Tag Archives: Jessica Chastain

Jessica Chastain Talks to USA Today

The complete article:
Jessica Chastain, USA Today
After a contentious election, Miss Sloane arrives rife with lessons on cloudy American politics.

In the new political thriller, Jessica Chastain takes the reins as the ferociously intelligent (fictional) Republican lobbyist Elizabeth Sloane, who ditches a high-profile job to push a bill restricting firearm sales through Congress.

“It’s not interested in lecturing anyone,” says the actress, curling up on a couch at the Four Seasons. She says Miss Sloane, which reveals the sausage-making on (and off) Capitol Hill, could just as easily have used an issue such as climate change or immigration to make its point.

“It just uses that to show an inner world of the American political system and the fundraising — what it takes to get a bill passed and how corrupt the system can be when it’s led by money,” she says.

Chastain, 39, spent pre-production Googling top female lobbyists, and walked away from a trip to Washington with a decidedly different take on Sloane, a character she presumed would wear little makeup and rotate the same wardrobe day in and out.

“It was almost naïve of me to think that, because there’s something about the way Elizabeth Sloane dresses and about some of the women that I met in D.C. where they intimidate before they even enter the room,” says the actress, whose character’s war paint is dark nail polish and crimson lipstick.

Critics are praising her performance in the movie, which has a 72% positive rating on aggregate review site Rotten Tomatoes. “Equally icy and savvy, Sloane has no patience for hippies, naïve Millennials or the old boys’ club, whose glass ceiling she’s pretty much pulverizing with a jackhammer any chance she gets,” wrote USA TODAY critic Brian Truitt.

Director John Madden says he initially met Chastain while directing her in 2011’s The Debt, when the actress was virtually unknown. Today, “she’s become a spokesperson for women in the industry — roles that are serious and not defined by the clichés of mother, lover or girlfriend,” he says.

The misogyny lobbed at Hillary Clinton in the presidential election is top of mind for the actress, particularly when discussing words used to describe women like Elizabeth Sloane and the Democratic nominee.

During the debates, “the criticism against Hillary was that she was overprepared. I never heard in my entire life that a man was overprepared for anything. I am overprepared in my life,” she says. “What’s wrong with being ambitious, being overprepared, being one step ahead?”

Offscreen, Chastain seems ready to recalibrate her fame. The private star has even started sharing a small slice of her personal life via Instagram, selectively posting occasional shots with her longtime boyfriend, fashion executive Gian Luca Passi de Preposulo. “Gian Luca and I have been together for such a long time, we’re in it for the long haul,” she says.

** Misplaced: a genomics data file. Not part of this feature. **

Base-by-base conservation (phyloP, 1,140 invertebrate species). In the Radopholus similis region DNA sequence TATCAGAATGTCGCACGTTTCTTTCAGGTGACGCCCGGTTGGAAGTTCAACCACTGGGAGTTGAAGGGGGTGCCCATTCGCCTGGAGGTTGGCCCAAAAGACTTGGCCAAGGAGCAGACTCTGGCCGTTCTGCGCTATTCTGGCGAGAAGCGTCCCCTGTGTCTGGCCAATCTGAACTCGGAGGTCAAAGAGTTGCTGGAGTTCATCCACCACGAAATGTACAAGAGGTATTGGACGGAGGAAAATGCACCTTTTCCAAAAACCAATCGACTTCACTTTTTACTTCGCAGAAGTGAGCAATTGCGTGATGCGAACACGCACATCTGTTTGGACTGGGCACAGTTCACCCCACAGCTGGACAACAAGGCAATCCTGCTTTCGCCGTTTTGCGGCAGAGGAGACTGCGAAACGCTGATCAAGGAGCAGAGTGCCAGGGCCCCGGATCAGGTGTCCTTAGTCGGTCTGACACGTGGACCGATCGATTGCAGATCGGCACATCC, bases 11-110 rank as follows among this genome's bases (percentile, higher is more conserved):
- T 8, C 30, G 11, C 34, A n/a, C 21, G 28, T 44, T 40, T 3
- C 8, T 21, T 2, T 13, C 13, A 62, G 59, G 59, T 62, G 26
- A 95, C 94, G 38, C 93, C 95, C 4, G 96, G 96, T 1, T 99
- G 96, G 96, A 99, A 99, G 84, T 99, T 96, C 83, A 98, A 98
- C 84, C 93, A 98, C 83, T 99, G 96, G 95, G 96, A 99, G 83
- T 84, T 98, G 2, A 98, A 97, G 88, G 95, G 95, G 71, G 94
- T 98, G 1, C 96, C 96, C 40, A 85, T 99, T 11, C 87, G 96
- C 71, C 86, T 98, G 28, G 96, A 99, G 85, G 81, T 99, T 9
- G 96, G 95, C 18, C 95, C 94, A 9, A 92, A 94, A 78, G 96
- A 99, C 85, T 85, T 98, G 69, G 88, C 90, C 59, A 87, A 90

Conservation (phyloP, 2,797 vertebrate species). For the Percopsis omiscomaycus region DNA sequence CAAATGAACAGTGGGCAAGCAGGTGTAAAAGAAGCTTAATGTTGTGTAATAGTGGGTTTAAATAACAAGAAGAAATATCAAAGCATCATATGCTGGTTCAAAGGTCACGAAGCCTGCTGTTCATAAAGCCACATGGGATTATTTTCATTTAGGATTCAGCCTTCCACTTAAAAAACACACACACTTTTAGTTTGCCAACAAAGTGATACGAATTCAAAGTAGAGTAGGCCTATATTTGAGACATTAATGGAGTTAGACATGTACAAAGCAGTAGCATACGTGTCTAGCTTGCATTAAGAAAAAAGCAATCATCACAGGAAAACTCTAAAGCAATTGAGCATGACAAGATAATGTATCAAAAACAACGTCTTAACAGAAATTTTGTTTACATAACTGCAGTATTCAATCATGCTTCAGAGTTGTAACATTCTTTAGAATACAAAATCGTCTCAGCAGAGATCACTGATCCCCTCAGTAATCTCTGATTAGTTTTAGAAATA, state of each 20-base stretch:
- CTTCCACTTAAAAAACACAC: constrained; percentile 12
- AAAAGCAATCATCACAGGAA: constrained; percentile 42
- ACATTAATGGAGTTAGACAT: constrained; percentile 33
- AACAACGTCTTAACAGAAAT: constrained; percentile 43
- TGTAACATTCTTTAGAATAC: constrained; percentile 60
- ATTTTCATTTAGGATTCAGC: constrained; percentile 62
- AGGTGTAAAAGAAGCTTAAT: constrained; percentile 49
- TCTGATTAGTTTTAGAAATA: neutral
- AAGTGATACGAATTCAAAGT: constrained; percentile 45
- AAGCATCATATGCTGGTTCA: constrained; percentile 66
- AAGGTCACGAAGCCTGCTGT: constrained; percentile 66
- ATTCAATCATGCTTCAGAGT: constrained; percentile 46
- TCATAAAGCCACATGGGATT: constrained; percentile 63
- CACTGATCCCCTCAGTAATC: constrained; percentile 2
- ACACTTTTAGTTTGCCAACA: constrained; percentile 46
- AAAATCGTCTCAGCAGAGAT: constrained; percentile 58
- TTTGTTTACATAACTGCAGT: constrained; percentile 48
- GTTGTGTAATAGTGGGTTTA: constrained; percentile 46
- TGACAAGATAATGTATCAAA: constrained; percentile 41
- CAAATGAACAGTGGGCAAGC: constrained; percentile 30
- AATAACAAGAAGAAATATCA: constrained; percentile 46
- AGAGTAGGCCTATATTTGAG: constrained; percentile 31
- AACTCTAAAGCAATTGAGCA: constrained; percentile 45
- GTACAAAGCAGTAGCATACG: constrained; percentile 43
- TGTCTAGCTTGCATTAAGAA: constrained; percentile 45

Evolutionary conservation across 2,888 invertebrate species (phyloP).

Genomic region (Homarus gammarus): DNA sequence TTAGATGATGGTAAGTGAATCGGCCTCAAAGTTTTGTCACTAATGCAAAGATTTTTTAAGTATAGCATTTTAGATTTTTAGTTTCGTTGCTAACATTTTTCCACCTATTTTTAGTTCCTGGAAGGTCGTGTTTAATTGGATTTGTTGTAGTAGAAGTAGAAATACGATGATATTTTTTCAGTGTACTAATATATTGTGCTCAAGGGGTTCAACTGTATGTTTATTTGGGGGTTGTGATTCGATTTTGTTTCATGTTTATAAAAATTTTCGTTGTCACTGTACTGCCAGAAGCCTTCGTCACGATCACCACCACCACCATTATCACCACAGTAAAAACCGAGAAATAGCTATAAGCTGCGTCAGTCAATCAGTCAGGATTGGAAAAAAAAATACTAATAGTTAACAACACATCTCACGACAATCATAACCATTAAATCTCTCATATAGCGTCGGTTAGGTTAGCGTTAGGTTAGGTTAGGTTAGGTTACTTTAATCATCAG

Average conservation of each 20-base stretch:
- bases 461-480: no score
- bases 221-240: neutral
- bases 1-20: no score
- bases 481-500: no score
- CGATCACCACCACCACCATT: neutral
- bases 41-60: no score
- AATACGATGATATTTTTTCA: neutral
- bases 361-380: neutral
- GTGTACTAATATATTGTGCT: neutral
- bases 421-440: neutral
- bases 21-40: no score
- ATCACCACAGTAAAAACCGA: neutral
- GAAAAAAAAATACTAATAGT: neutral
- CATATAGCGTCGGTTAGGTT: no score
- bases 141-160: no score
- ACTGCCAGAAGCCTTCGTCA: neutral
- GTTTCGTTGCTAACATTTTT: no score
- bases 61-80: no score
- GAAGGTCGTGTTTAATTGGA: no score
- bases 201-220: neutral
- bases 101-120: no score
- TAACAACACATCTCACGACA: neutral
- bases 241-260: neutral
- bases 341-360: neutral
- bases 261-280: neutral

She’s also switching gears after working relentlessly, having just wrapped the Sitting Bull drama Woman Walks Ahead before beginning the Aaron Sorkin-directed Molly’s Game in Toronto.

“I’m at an interesting point in my life and in my career. A few years ago, I started to examine where I was in the world and what I was contributing to society,” says Chastain, adding that she’s ready to direct and share the spotlight.

“It becomes like you’re eating cake every day. You just want to share the cake!”

Jessica Chastain Covers Porter

Jessica Chastain Launches Production Company

Jessica Chastain Calls For More Opportunities For Female Directors

Jessica Chastain Covers W

Tom Hiddleston & Jessica Chastain Answer Fan Questions

Jessica Chastain Covers Telegraph UK

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Scenes From the Women’s March

Women's March, Antarctica

Women's March, Austin

Women's March, Boston

Women's March, Chicago

Women's March, DC

Women's March, Denver

Fairbanks, Women's March

Houston, Women's March

Los Angeles
Los Angeles, Womens March

New York City
New York, Women's March

Phoenix, Womens March

Sacramento, Womens March


Womens March

Womens March

Womens March

Womens March

Womens March

Womens March

Womens March

Womens March

Celebrities at the Women’s March:

Jennifer Morrison
Jennifer Morrison, Womens March

Jessica Chastain
Jessica Chastain, Womens March

John Legend
John Legend, Womens March

Jessica Chastain
Jessica Chastain, Womens March

Nick Offerman
Nick Offerman, Womens March

Aja Naomi King & Alfred Enoch
Womens March

Misha Collins
Misha Collins, Womens March

Joseph Gordon Levitt
Joseph Gordon Levitt, Womens March

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Jessica Chastain Covers Porter

Jessica Chastain covers the Summer 2016 issue of Porter.
Jessica Chastain, Porter